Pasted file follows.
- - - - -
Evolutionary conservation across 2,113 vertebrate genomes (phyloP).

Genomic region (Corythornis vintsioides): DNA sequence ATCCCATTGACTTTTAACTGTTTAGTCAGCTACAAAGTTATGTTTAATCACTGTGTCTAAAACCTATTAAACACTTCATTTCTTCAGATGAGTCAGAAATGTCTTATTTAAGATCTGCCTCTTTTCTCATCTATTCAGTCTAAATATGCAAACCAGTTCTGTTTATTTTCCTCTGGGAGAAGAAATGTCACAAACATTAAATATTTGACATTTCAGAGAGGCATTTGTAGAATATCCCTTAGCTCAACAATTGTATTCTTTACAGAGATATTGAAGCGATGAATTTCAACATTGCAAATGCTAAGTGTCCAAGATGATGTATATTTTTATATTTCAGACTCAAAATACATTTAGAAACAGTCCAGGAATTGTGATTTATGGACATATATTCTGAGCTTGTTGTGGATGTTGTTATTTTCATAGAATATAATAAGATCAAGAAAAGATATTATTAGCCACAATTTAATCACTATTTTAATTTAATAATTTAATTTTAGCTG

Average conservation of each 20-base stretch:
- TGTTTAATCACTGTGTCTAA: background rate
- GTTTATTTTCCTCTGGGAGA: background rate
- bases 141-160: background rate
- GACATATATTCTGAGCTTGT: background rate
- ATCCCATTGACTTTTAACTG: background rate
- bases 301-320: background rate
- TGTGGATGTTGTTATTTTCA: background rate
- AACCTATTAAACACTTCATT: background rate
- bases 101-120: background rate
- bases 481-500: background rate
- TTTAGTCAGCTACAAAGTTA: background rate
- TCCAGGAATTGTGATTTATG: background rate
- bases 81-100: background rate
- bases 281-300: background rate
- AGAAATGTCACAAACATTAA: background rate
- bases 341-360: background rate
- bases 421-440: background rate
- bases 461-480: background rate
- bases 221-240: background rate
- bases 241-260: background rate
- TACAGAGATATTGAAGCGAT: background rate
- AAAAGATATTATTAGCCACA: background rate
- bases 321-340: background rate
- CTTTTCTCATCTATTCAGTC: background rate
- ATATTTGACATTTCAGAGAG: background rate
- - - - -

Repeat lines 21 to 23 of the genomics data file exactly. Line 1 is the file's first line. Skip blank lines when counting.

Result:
- bases 461-480: background rate
- bases 221-240: background rate
- bases 241-260: background rate